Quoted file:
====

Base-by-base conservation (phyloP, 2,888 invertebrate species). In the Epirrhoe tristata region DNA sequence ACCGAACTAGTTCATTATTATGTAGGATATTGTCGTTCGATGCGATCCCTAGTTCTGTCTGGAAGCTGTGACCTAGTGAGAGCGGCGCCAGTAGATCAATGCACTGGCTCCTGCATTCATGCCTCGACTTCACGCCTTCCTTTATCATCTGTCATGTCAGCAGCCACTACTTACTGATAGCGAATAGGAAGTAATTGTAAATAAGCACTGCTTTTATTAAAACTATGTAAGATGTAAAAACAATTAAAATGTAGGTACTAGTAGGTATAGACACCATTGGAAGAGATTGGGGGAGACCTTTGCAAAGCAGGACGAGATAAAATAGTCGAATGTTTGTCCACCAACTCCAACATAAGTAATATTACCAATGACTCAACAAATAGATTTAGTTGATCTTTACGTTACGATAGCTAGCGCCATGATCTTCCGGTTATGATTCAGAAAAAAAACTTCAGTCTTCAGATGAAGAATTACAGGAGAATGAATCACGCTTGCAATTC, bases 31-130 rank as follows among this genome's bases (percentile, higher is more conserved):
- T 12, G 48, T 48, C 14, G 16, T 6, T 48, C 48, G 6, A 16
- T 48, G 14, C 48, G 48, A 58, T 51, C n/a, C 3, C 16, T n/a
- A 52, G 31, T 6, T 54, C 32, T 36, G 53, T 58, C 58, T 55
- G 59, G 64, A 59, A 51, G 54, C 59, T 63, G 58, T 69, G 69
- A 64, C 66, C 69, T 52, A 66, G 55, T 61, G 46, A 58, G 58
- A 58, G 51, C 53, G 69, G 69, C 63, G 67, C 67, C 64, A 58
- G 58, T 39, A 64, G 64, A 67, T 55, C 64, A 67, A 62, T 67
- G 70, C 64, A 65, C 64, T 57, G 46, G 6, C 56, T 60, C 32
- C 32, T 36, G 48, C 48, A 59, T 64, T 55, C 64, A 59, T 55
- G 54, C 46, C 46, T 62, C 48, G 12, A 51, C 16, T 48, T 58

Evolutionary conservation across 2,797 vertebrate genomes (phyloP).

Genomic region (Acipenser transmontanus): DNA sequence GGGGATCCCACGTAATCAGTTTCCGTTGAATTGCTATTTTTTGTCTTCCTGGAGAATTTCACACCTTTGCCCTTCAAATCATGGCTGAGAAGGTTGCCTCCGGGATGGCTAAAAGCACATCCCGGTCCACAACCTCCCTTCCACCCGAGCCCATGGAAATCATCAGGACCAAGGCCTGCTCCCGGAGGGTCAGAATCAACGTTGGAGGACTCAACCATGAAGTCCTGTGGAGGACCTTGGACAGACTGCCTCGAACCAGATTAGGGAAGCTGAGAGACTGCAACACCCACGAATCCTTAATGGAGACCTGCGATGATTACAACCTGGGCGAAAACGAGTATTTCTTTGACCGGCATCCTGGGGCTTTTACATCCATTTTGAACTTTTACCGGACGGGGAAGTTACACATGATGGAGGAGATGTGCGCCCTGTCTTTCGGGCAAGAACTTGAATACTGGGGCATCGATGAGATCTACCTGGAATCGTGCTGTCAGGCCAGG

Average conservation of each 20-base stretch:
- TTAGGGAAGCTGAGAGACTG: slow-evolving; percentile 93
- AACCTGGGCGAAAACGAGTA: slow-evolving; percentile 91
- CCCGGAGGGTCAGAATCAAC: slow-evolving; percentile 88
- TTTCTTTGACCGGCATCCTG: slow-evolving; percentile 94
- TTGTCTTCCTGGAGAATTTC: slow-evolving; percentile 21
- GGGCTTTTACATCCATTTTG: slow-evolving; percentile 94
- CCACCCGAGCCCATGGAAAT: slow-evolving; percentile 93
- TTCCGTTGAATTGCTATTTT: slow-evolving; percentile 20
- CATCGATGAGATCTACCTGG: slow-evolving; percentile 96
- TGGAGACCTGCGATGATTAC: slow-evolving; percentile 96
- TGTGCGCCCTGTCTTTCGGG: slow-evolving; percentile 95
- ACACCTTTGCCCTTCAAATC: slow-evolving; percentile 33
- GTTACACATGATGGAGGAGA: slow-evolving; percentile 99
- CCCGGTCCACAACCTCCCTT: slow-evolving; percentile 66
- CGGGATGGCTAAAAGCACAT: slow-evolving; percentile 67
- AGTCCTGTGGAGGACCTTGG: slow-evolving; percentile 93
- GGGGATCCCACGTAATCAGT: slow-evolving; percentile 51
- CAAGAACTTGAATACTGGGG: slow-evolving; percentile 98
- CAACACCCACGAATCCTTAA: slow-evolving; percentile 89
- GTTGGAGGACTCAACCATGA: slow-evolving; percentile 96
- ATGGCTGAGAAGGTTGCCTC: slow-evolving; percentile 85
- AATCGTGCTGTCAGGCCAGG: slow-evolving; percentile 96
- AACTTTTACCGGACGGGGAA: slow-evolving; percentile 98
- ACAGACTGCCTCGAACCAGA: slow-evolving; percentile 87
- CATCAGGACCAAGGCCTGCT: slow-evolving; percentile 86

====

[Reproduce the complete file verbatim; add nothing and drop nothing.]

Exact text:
Base-by-base conservation (phyloP, 2,888 invertebrate species). In the Epirrhoe tristata region DNA sequence ACCGAACTAGTTCATTATTATGTAGGATATTGTCGTTCGATGCGATCCCTAGTTCTGTCTGGAAGCTGTGACCTAGTGAGAGCGGCGCCAGTAGATCAATGCACTGGCTCCTGCATTCATGCCTCGACTTCACGCCTTCCTTTATCATCTGTCATGTCAGCAGCCACTACTTACTGATAGCGAATAGGAAGTAATTGTAAATAAGCACTGCTTTTATTAAAACTATGTAAGATGTAAAAACAATTAAAATGTAGGTACTAGTAGGTATAGACACCATTGGAAGAGATTGGGGGAGACCTTTGCAAAGCAGGACGAGATAAAATAGTCGAATGTTTGTCCACCAACTCCAACATAAGTAATATTACCAATGACTCAACAAATAGATTTAGTTGATCTTTACGTTACGATAGCTAGCGCCATGATCTTCCGGTTATGATTCAGAAAAAAAACTTCAGTCTTCAGATGAAGAATTACAGGAGAATGAATCACGCTTGCAATTC, bases 31-130 rank as follows among this genome's bases (percentile, higher is more conserved):
- T 12, G 48, T 48, C 14, G 16, T 6, T 48, C 48, G 6, A 16
- T 48, G 14, C 48, G 48, A 58, T 51, C n/a, C 3, C 16, T n/a
- A 52, G 31, T 6, T 54, C 32, T 36, G 53, T 58, C 58, T 55
- G 59, G 64, A 59, A 51, G 54, C 59, T 63, G 58, T 69, G 69
- A 64, C 66, C 69, T 52, A 66, G 55, T 61, G 46, A 58, G 58
- A 58, G 51, C 53, G 69, G 69, C 63, G 67, C 67, C 64, A 58
- G 58, T 39, A 64, G 64, A 67, T 55, C 64, A 67, A 62, T 67
- G 70, C 64, A 65, C 64, T 57, G 46, G 6, C 56, T 60, C 32
- C 32, T 36, G 48, C 48, A 59, T 64, T 55, C 64, A 59, T 55
- G 54, C 46, C 46, T 62, C 48, G 12, A 51, C 16, T 48, T 58

Evolutionary conservation across 2,797 vertebrate genomes (phyloP).

Genomic region (Acipenser transmontanus): DNA sequence GGGGATCCCACGTAATCAGTTTCCGTTGAATTGCTATTTTTTGTCTTCCTGGAGAATTTCACACCTTTGCCCTTCAAATCATGGCTGAGAAGGTTGCCTCCGGGATGGCTAAAAGCACATCCCGGTCCACAACCTCCCTTCCACCCGAGCCCATGGAAATCATCAGGACCAAGGCCTGCTCCCGGAGGGTCAGAATCAACGTTGGAGGACTCAACCATGAAGTCCTGTGGAGGACCTTGGACAGACTGCCTCGAACCAGATTAGGGAAGCTGAGAGACTGCAACACCCACGAATCCTTAATGGAGACCTGCGATGATTACAACCTGGGCGAAAACGAGTATTTCTTTGACCGGCATCCTGGGGCTTTTACATCCATTTTGAACTTTTACCGGACGGGGAAGTTACACATGATGGAGGAGATGTGCGCCCTGTCTTTCGGGCAAGAACTTGAATACTGGGGCATCGATGAGATCTACCTGGAATCGTGCTGTCAGGCCAGG

Average conservation of each 20-base stretch:
- TTAGGGAAGCTGAGAGACTG: slow-evolving; percentile 93
- AACCTGGGCGAAAACGAGTA: slow-evolving; percentile 91
- CCCGGAGGGTCAGAATCAAC: slow-evolving; percentile 88
- TTTCTTTGACCGGCATCCTG: slow-evolving; percentile 94
- TTGTCTTCCTGGAGAATTTC: slow-evolving; percentile 21
- GGGCTTTTACATCCATTTTG: slow-evolving; percentile 94
- CCACCCGAGCCCATGGAAAT: slow-evolving; percentile 93
- TTCCGTTGAATTGCTATTTT: slow-evolving; percentile 20
- CATCGATGAGATCTACCTGG: slow-evolving; percentile 96
- TGGAGACCTGCGATGATTAC: slow-evolving; percentile 96
- TGTGCGCCCTGTCTTTCGGG: slow-evolving; percentile 95
- ACACCTTTGCCCTTCAAATC: slow-evolving; percentile 33
- GTTACACATGATGGAGGAGA: slow-evolving; percentile 99
- CCCGGTCCACAACCTCCCTT: slow-evolving; percentile 66
- CGGGATGGCTAAAAGCACAT: slow-evolving; percentile 67
- AGTCCTGTGGAGGACCTTGG: slow-evolving; percentile 93
- GGGGATCCCACGTAATCAGT: slow-evolving; percentile 51
- CAAGAACTTGAATACTGGGG: slow-evolving; percentile 98
- CAACACCCACGAATCCTTAA: slow-evolving; percentile 89
- GTTGGAGGACTCAACCATGA: slow-evolving; percentile 96
- ATGGCTGAGAAGGTTGCCTC: slow-evolving; percentile 85
- AATCGTGCTGTCAGGCCAGG: slow-evolving; percentile 96
- AACTTTTACCGGACGGGGAA: slow-evolving; percentile 98
- ACAGACTGCCTCGAACCAGA: slow-evolving; percentile 87
- CATCAGGACCAAGGCCTGCT: slow-evolving; percentile 86